The 5th Security Force Assistance Brigade, or SFAB, is experimenting with Starshield, the military version of Starlink communications network made by SpaceX, said Col. Brandon Teague, commander of 5th SFAB.

“We’ve done some testing with it at home station, and all of our systems worked flawlessly over the backbones that it provides,” Teague told reporters on Monday.  

SFABs are specialized units in which soldiers from the conventional forces train, advise, and assist foreign partners’ conventional military forces. Unlike Special Forces, soldiers in SFABs do not train foreign special operations forces, nor do they conduct unconventional warfare and other special operations missions.

The 5th SFAB is focused on the Indo-Pacific region and it has a persistent presence in the Philippines, Thailand, Mongolia, Malaysia, and Indonesia, Teague said during the Association of the United States Army’s annual conference in Washington, D.C.

Jane’s Defence Weekly first reported that the 5th SFAB would test Starshield.

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Starshield is a more secure version than Starlink, which is meant for civilian use.

The 5th SFAB is looking at whether it can use Starshield as a “redundant,” rather than a primary form of communication, Teague said.

“We have satellite communications that are organic to the SFAB already. But this just provides us another means, should we need it, again, to have that redundant level of communication.”

The 5th SFAB will experiment with four Starshield systems at the Joint Pacific Multinational Readiness Center in Hawaii at the end of October and then test them in the Indo-Pacific region, Teague said.

Like Starlink, Starshield uses low Earth orbit satellites to create a communications network. That could be useful if an adversary jams U.S. military communication systems that rely on satellites in different orbits, Teague said.

The Ukrainian military has heavily relied on Starlink, but Elon Musk, CEO of SpaceX, refused to let the Ukrainians use the network last year for a planned surprise attack on occupied Crimea.

Members of the 5th Security Force Assistance Brigade train alongside Indian Army soldiers during the Yudh Abhyas exercise in Rajasthan, India, Feb. 9, 2021. (Staff Sgt. Joseph Tolliver/U.S. Army)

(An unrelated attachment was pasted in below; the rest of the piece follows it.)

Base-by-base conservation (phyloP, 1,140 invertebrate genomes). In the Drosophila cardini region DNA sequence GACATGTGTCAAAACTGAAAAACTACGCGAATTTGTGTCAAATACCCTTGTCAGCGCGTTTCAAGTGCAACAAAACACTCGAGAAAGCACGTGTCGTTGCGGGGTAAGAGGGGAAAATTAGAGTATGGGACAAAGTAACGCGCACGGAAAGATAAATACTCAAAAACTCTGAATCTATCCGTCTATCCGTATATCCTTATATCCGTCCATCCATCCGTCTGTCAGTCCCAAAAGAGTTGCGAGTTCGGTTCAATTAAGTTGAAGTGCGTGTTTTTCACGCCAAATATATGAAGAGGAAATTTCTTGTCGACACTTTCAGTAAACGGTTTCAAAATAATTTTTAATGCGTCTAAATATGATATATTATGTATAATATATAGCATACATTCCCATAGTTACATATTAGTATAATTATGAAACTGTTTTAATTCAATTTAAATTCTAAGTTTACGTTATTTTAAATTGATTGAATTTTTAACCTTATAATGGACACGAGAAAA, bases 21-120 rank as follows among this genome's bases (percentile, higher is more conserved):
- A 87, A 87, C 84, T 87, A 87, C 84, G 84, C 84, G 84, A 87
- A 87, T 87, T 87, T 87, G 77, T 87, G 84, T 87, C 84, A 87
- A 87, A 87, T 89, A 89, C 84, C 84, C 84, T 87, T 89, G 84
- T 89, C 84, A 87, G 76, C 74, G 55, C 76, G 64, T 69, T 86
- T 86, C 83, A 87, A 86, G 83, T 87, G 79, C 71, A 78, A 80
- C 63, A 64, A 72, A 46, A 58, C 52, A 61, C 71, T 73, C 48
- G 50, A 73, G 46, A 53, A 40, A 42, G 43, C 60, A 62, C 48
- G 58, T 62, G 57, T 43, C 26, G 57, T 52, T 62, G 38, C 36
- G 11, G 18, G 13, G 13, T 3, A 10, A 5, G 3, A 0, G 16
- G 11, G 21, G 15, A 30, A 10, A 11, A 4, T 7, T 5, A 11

Teague said he is not concerned that SpaceX might decide to turn off the 5th SFAB’s Starshield communications.

“It’s paid for service and they’re paid to provide that service as long as we’re under contract with them,” Teague said.

The Army currently has five active-duty SFABs and one National Guard unit. Army officials developed the SFAB concept during the Afghanistan War, and one of the first controversies involving the new unit was what color SFAB berets should be.

After a picture was posted online in 2017 showing a green beret that SFAB soldiers were supposedly intended to wear, the Army decided the following year to issue SFAB soldiers brown berets.

Since the 1st Security Force Assistance Brigade deployed to Afghanistan in March 2018, SFAB soldiers have deployed all over the world including to countries in Africa, Latin America, and the Indo-Pacific.

But SFABs have also received a lot of negative press this year. Army Col. Jonathan Chung was fired as commander of the 5th SFAB in June after being suspended earlier in the year over allegations that he was a toxic leader.

An internal Army investigation found that Chung’s replacement, Col. Tony Braxton, had violated temporary duty rules by keeping soldiers away from home for more than 180 days without extra pay, according to 

Braxton was eventually disciplined and reprimanded, said Sgt. 1st Class Adrian Patoka, a spokesman for Security Force Assistance Command.

Col. Meghann Sullivan, commander of the 5th Brigade Engineer Battalion, 5th SFAB, was also accused of misconduct, including forcefully kissing a subordinate, reported. The investigation into the allegations against Sullivan is ongoing, Patoka told Task & Purpose on Monday.

Despite the end of the war in Afghanistan, the need for SFABs has not gone away, Army officials said on Monday. In fact, combatant commands asked for SFAB assistance more than 500 times last year, but the Army could fill a fraction of those requests, Teague said.  

“We will always have partners,” said Col. Brian Ducote, commander of the 1st SFAB, which is focused on Latin and South America. “We need to build strong partnerships and relationships in order to be effective as a fighting force. As long as that’s our approach as a nation, we will always have a need for the SFAB in conflict and in competition.”

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